Eustacia Cutler, Temple Grandin’s mother, earned a B.A. from Harvard, was a band singer at the Pierre Hotel, New York City, performed and composed for NYC cabaret, and wrote school lessons for major TV networks. Her research on autism and other disabilities created the scripts for two WGBH television documentaries: The Disquieted and The Innocents, a prize-winning first.  Her 2006 book, A Thorn in My Pocket, describes raising Temple in the conservative world of the ’50s when autistic children were routinely diagnosed as infant schizophrenics.

Her latest book, Autism Old As Time, is a collection of essays written to take the reader on a journey through history, examining the impact of autism on the opinions and solutions of writers, poets,  and other prominent individuals from the early 19th century through today.  While her first book described raising Temple, this book describes the journey that Ms. Cutler took as she came to terms with autism in her life and saw our ever evolving capacity, as individuals and as a society, to keep re -inventing ourselves.  She looks at autism from the point of view of the phoenix: that ancient symbol of culture renewing itself.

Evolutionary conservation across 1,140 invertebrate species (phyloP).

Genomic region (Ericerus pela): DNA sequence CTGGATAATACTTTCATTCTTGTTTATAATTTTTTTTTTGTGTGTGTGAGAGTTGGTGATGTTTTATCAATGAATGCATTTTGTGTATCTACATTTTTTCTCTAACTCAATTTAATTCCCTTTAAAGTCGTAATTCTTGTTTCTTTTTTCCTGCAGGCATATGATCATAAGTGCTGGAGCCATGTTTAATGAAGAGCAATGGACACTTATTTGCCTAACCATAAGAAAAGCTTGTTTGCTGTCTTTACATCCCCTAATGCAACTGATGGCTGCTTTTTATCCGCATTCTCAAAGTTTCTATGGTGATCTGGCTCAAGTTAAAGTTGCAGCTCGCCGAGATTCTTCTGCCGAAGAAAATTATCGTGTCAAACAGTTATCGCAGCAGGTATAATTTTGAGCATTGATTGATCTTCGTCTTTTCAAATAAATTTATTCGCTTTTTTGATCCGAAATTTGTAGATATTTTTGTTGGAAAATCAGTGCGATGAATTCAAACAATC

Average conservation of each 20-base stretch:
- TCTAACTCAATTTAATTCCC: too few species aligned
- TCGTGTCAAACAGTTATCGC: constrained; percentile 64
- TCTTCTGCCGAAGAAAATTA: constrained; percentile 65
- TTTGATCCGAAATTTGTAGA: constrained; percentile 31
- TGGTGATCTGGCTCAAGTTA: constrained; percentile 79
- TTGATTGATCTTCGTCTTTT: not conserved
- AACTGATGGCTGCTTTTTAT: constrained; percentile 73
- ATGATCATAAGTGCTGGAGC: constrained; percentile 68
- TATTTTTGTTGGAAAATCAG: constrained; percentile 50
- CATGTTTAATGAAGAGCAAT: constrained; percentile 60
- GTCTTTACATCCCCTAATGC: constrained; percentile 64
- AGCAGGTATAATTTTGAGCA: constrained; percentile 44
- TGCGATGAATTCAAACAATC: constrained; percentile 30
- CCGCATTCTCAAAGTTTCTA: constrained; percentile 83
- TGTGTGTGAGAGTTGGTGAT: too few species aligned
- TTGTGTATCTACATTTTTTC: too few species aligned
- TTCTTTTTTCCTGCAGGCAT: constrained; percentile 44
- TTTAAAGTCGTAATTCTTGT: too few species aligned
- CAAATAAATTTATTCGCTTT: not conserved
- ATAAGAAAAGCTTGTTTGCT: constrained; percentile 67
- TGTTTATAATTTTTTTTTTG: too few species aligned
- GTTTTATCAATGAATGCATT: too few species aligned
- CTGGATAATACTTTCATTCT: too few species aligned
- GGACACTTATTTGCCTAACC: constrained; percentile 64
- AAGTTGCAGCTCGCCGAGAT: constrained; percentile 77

Ms. Culter has also hosted a series of Conversations with Eustacia Cutler where she interviews autism experts from around the world.  These can viewed on the Temple Grandin Eustacia Cutler Autism Fund website.

Today Cutler lectures nationally and internationally on autism and its relation to the rapidly emerging bio-neurological study of brain plasticity. She discusses what causes rigid behavior in autism, the toll it takes on the family, and how current research into the neural nature of consciousness is pointing toward insightful possibilities of change.